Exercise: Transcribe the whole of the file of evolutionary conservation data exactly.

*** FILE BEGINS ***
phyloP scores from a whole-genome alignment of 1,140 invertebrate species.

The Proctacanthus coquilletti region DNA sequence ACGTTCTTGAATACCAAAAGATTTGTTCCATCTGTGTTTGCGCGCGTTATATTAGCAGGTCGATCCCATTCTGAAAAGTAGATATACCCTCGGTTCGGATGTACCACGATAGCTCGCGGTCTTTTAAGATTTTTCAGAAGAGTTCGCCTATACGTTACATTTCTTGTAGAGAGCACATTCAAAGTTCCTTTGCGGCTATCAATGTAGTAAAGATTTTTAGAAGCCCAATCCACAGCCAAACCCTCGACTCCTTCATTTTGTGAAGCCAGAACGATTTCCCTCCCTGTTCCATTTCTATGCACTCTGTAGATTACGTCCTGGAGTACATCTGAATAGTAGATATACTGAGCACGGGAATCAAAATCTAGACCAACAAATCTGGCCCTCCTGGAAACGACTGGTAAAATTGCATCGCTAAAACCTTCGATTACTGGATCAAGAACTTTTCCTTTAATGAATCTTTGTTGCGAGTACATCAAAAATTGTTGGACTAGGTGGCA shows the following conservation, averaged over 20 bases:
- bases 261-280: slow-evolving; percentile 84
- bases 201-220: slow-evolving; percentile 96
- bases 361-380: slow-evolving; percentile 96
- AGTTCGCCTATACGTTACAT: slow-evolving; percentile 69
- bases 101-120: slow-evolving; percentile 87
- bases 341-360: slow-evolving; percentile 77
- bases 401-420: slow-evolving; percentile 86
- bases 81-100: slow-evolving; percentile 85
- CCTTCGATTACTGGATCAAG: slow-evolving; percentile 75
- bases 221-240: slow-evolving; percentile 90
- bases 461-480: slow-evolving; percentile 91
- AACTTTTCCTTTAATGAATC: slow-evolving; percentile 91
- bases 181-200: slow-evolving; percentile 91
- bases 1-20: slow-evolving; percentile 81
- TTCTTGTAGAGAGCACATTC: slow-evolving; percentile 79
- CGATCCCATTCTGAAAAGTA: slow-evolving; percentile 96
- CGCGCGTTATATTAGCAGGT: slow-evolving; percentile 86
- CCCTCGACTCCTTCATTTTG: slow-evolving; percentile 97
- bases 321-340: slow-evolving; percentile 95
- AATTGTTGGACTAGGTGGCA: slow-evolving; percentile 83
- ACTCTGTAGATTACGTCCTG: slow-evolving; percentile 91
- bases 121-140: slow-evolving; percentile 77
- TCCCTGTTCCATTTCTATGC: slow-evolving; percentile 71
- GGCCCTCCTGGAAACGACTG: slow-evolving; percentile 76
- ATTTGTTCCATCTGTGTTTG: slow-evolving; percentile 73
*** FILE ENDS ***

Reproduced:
phyloP scores from a whole-genome alignment of 1,140 invertebrate species.

The Proctacanthus coquilletti region DNA sequence ACGTTCTTGAATACCAAAAGATTTGTTCCATCTGTGTTTGCGCGCGTTATATTAGCAGGTCGATCCCATTCTGAAAAGTAGATATACCCTCGGTTCGGATGTACCACGATAGCTCGCGGTCTTTTAAGATTTTTCAGAAGAGTTCGCCTATACGTTACATTTCTTGTAGAGAGCACATTCAAAGTTCCTTTGCGGCTATCAATGTAGTAAAGATTTTTAGAAGCCCAATCCACAGCCAAACCCTCGACTCCTTCATTTTGTGAAGCCAGAACGATTTCCCTCCCTGTTCCATTTCTATGCACTCTGTAGATTACGTCCTGGAGTACATCTGAATAGTAGATATACTGAGCACGGGAATCAAAATCTAGACCAACAAATCTGGCCCTCCTGGAAACGACTGGTAAAATTGCATCGCTAAAACCTTCGATTACTGGATCAAGAACTTTTCCTTTAATGAATCTTTGTTGCGAGTACATCAAAAATTGTTGGACTAGGTGGCA shows the following conservation, averaged over 20 bases:
- bases 261-280: slow-evolving; percentile 84
- bases 201-220: slow-evolving; percentile 96
- bases 361-380: slow-evolving; percentile 96
- AGTTCGCCTATACGTTACAT: slow-evolving; percentile 69
- bases 101-120: slow-evolving; percentile 87
- bases 341-360: slow-evolving; percentile 77
- bases 401-420: slow-evolving; percentile 86
- bases 81-100: slow-evolving; percentile 85
- CCTTCGATTACTGGATCAAG: slow-evolving; percentile 75
- bases 221-240: slow-evolving; percentile 90
- bases 461-480: slow-evolving; percentile 91
- AACTTTTCCTTTAATGAATC: slow-evolving; percentile 91
- bases 181-200: slow-evolving; percentile 91
- bases 1-20: slow-evolving; percentile 81
- TTCTTGTAGAGAGCACATTC: slow-evolving; percentile 79
- CGATCCCATTCTGAAAAGTA: slow-evolving; percentile 96
- CGCGCGTTATATTAGCAGGT: slow-evolving; percentile 86
- CCCTCGACTCCTTCATTTTG: slow-evolving; percentile 97
- bases 321-340: slow-evolving; percentile 95
- AATTGTTGGACTAGGTGGCA: slow-evolving; percentile 83
- ACTCTGTAGATTACGTCCTG: slow-evolving; percentile 91
- bases 121-140: slow-evolving; percentile 77
- TCCCTGTTCCATTTCTATGC: slow-evolving; percentile 71
- GGCCCTCCTGGAAACGACTG: slow-evolving; percentile 76
- ATTTGTTCCATCTGTGTTTG: slow-evolving; percentile 73